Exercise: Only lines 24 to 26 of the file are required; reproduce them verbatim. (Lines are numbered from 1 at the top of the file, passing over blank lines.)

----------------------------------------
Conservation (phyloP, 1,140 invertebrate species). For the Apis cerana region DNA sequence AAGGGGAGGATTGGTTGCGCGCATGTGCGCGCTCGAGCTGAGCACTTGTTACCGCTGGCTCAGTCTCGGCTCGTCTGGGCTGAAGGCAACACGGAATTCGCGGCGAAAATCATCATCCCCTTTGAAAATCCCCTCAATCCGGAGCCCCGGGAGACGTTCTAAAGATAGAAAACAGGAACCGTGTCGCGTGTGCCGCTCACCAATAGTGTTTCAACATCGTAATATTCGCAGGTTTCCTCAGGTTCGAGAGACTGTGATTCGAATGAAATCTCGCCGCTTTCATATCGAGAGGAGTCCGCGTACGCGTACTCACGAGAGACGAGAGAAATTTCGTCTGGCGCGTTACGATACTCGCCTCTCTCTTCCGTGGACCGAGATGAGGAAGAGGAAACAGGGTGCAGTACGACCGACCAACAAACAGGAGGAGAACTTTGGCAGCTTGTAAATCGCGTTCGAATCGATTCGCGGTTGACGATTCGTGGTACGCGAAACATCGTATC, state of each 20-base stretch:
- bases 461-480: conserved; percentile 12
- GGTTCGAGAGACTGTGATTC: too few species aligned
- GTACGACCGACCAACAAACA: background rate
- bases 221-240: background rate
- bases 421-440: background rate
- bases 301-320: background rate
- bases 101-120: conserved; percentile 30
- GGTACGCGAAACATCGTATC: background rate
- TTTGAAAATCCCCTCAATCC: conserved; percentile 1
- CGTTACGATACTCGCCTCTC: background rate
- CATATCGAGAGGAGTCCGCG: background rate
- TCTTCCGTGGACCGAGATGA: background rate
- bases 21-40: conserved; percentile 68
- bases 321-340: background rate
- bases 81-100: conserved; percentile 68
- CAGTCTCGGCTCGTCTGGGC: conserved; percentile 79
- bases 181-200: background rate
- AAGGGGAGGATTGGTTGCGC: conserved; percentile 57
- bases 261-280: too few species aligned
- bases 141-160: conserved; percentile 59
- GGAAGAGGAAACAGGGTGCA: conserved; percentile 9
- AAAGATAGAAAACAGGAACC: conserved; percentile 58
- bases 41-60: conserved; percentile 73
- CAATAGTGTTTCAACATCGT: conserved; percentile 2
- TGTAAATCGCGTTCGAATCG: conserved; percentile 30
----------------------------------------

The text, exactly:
- bases 41-60: conserved; percentile 73
- CAATAGTGTTTCAACATCGT: conserved; percentile 2
- TGTAAATCGCGTTCGAATCG: conserved; percentile 30